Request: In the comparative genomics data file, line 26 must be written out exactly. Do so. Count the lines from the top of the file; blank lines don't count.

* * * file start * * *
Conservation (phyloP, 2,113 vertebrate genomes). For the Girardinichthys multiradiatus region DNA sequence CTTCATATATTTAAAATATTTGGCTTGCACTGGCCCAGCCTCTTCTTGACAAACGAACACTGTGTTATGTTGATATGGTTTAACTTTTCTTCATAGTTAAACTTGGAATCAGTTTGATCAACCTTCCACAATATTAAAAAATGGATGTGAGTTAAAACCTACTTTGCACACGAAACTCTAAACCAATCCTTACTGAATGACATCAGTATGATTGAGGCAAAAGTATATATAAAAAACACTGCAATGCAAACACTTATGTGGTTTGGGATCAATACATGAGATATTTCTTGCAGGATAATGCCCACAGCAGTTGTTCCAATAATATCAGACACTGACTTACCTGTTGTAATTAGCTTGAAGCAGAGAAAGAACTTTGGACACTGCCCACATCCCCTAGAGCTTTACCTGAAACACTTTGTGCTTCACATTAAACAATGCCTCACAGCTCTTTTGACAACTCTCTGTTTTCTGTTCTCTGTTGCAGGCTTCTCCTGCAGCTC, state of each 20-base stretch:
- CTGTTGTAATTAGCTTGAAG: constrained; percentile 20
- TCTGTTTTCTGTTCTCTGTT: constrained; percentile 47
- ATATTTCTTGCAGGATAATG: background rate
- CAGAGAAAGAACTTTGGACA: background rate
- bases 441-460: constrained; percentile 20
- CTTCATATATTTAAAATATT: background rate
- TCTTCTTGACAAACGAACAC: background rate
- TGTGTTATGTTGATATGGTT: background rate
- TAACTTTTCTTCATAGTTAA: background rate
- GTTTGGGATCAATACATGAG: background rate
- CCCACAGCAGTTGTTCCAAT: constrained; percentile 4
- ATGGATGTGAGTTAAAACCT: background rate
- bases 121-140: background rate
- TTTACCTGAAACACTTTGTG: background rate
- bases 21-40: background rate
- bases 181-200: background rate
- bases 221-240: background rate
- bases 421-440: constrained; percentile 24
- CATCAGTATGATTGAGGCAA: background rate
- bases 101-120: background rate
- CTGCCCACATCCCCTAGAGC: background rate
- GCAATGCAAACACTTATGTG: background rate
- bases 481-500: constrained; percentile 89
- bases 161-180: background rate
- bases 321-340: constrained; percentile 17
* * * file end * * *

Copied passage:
- bases 321-340: constrained; percentile 17